- Miami Mayor wants Chinese Bitcoin miners to relocate to the city
- City to offer cheap nuclear power for miners
- Miners are fleeing from government crackdown in China
China hasn’t been a good operating environment for Bitcoin miners for years, but the situation has never been worse than it is today. BTC and other cryptos have been illegal in China for years. The country even went ahead to kick out crypto exchanges a few years ago. For example, Binance Exchange was founded and started operations in China, but it had to relocate to a more crypto-friendly region after the Chinese government went all out against the exchanges.
Despite being banned, miners have been operating under the radar for years, but things went further South in May when the government launched a crackdown. Now, BTC miners find themselves without a secure corner to run their operations in China, forcing them to relocate to other countries. That’s where the Mayor of Miami comes in. Francis Suarez is doing his best to get the relocating miners to set up bases in Miami. He said as much during an interview
Bitcoin mining in China
As mentioned, the Chinese government has been anti-crypto and any related activities for years, but Bitcoin miners have still been operating in the country. In fact, China-based BTC mining operations account for over 60% of Bitcoin network’s hashrate.
The main reason for the big-muscle miners choosing to operate in China is the relatively low power costs. Electricity is cheap in china, and that’s good for miners especially considering that Bitcoin mining consumes a lot of power. Now that China is tightening the screws on them, they’re looking for places to run their operations at affordable power costs. Miami Mayor Francis Suarez seems to have a solution for them.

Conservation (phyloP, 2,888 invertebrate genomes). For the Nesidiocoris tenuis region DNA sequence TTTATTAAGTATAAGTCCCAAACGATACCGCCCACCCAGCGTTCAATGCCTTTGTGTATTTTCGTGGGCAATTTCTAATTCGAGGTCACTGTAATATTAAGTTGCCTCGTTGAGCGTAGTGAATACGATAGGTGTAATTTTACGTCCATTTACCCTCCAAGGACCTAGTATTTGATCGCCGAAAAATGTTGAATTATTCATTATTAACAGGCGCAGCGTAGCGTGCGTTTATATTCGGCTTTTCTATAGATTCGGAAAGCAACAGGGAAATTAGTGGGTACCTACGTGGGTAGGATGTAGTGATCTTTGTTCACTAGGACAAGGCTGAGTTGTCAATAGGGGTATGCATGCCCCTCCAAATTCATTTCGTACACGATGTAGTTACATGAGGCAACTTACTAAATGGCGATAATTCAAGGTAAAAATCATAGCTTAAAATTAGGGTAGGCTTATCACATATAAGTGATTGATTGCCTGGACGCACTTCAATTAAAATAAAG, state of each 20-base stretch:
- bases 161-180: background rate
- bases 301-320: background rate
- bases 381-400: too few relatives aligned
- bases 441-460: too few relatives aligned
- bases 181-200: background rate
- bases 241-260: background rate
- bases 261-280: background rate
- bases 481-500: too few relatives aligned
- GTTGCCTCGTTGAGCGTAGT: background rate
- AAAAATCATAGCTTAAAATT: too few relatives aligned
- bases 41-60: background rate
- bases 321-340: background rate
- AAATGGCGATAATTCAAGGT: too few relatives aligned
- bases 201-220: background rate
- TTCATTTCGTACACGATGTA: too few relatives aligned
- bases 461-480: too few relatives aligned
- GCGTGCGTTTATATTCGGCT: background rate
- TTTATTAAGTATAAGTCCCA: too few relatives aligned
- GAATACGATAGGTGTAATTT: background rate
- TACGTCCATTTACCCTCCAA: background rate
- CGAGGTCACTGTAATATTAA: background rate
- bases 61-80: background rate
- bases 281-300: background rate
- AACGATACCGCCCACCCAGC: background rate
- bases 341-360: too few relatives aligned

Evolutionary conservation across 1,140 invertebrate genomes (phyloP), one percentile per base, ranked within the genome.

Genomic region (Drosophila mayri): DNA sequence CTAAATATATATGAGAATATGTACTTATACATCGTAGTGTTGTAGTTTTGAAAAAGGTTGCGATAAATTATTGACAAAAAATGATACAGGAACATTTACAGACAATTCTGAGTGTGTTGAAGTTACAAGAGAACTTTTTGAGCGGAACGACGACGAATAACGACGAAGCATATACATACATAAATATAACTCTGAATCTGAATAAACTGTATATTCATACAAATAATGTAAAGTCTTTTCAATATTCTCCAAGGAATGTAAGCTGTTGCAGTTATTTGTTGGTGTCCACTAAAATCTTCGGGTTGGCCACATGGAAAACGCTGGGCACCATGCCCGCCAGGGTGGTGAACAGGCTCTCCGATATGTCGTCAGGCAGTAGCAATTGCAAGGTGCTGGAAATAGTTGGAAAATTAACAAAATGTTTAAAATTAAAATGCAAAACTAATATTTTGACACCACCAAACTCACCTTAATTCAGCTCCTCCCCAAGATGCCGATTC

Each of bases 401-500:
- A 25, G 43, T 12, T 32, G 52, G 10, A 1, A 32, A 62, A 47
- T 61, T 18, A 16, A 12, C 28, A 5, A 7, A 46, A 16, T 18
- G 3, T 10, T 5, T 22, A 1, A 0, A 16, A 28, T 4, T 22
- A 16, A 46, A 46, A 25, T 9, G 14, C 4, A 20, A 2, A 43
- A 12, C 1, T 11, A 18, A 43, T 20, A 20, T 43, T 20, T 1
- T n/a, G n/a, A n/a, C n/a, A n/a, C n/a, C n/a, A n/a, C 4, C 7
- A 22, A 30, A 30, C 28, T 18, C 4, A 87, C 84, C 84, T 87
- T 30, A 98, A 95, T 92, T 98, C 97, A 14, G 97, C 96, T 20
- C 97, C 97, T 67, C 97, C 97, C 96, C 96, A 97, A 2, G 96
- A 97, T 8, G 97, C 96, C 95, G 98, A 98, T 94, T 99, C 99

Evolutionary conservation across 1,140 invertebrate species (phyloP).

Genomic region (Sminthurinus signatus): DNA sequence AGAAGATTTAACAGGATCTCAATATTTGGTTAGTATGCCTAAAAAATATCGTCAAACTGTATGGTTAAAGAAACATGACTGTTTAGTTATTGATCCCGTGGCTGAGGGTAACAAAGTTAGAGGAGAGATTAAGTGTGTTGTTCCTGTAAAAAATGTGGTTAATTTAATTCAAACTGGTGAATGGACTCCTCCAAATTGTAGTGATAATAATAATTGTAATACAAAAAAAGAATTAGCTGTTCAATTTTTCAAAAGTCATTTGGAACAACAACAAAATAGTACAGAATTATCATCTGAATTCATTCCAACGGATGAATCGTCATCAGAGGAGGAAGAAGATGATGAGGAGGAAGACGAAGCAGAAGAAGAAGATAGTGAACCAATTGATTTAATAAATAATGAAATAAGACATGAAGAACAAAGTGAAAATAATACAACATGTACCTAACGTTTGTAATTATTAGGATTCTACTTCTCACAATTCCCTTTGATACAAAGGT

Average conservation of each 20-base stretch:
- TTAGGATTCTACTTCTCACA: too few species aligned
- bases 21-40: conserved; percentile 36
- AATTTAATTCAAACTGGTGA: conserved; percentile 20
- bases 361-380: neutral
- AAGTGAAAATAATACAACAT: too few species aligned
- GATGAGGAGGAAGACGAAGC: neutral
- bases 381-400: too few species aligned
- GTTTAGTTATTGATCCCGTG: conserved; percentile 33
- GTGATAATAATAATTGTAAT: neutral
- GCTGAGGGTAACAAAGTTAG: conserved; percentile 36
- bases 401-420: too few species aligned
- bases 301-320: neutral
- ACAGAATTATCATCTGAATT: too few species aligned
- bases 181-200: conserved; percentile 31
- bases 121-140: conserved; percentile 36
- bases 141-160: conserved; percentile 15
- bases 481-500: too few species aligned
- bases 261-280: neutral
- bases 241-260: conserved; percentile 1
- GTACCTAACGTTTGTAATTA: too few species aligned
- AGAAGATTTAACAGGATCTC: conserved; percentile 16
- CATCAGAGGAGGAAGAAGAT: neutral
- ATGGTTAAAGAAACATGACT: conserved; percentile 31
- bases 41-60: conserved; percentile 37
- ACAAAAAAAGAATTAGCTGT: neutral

Miami is enticing miners
Francis Suarez is a fan of Bitcoin, having bought some for himself just recently. He understands that miners need low power prices to break-even. There’s affordable nuclear power in Miami, an advantage that the mayor hopes the Chinese miners will identify and capitalize on. In fact, Suarez has promised to work with the miners and find a way to decrease electricity costs for their operations.
Besides offering them cheap power from nukes, the city of Miami will assign special zones for miners. In these areas, they’ll enjoy tailored infrastructure, tax incentives, and friendly regulations. Since China went to war with miners back in May, Texas has been the major go-to place, but Miami could now be putting up a major fight to attract a decent percentage of them.